Turkey moved closer to military support for Libya’s internationally recognized government late on Saturday when a bilateral deal that provides for a quick reaction force if requested by Tripoli was sent to parliament.
Ankara’s latest move raises tensions in the Mediterranean region and risks confrontation with forces led by Khalifa Haftar based in eastern Libya, where rival political factions have been based since 2014.
Late last month, Ankara and Tripoli signed an expanded security and military accord and, separately, a memorandum on maritime boundaries that Greece said violates international law.
While the maritime accord has been sent to the United Nations for approval, the military deal has been presented to Turkey’s parliament. “Parliament will enter it into force after approval,” Foreign Minister Mevlut Cavusoglu said yesterday.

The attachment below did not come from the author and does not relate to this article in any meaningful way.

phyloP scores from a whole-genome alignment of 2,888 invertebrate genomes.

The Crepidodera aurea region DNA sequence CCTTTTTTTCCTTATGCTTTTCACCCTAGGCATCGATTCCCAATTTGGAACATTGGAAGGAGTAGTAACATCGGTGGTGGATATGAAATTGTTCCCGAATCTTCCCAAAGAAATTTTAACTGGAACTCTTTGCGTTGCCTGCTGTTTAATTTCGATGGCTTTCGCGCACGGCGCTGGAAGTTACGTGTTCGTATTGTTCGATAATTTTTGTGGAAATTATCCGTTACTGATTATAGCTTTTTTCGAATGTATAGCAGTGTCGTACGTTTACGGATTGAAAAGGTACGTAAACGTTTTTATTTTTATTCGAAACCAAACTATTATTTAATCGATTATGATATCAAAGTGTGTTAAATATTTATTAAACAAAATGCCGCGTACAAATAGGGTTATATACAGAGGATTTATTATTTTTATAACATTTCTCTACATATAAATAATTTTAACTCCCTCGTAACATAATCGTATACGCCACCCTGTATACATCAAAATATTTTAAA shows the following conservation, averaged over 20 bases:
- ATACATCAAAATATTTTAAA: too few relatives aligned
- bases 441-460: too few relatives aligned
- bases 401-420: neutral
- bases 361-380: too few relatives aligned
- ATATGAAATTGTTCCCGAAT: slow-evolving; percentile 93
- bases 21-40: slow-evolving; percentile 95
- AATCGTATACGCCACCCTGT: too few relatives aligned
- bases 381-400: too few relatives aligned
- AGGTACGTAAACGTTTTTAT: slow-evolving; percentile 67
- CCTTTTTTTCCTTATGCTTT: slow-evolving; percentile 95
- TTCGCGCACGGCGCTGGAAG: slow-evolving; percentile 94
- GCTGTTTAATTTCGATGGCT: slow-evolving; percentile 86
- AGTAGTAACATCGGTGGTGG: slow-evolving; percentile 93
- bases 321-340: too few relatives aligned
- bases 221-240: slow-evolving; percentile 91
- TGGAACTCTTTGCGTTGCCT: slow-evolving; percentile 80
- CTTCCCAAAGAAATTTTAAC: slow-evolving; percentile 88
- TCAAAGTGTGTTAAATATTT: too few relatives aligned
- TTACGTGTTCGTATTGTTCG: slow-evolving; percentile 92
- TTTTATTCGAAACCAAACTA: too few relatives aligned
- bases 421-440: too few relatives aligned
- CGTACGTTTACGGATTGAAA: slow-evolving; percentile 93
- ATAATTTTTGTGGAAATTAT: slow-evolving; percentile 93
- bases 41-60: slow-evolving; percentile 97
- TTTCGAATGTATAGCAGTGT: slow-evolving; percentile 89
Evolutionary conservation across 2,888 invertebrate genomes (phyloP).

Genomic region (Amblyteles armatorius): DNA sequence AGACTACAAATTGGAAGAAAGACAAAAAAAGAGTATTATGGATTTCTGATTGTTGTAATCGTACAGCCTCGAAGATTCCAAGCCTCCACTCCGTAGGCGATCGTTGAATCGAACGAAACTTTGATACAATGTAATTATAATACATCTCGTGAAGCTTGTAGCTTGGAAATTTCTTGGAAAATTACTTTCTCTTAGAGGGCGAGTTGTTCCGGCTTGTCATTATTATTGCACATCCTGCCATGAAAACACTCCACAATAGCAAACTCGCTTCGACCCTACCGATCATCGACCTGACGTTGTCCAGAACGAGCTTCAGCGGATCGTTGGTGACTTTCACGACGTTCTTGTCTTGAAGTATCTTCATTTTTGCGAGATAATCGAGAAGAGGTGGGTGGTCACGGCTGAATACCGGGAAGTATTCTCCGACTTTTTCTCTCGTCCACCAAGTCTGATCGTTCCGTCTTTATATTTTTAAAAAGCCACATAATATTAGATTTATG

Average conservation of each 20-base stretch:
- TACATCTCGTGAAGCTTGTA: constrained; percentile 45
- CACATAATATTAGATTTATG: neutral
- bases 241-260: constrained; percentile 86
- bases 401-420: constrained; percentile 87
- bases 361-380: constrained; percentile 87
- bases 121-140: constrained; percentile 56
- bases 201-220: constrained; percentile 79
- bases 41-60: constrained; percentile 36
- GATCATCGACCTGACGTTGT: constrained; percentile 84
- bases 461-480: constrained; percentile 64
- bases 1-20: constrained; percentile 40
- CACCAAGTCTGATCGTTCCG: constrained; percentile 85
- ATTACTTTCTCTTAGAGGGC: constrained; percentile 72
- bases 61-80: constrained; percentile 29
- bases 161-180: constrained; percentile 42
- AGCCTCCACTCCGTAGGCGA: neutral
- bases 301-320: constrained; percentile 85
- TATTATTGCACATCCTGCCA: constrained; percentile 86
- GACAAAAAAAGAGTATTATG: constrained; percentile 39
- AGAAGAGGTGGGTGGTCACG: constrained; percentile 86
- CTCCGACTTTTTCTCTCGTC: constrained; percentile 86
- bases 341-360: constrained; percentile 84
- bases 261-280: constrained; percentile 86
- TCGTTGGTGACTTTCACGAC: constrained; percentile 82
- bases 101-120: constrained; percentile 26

According to the text of the military agreement sent to Turkish lawmakers, Tripoli could request vehicles, equipment and weapons for use in army, navy and air operations. It also provisions for new intelligence sharing.
Utku Cakirozer, lawmaker from Turkey’s main opposition CHP and a member of the NATO parliamentary assembly, said it was “worrying” that Erdogan raised the prospect of sending troops and taking sides in the Libyan conflict. “Turkey should not enter into a new adventure,” he told Reuters.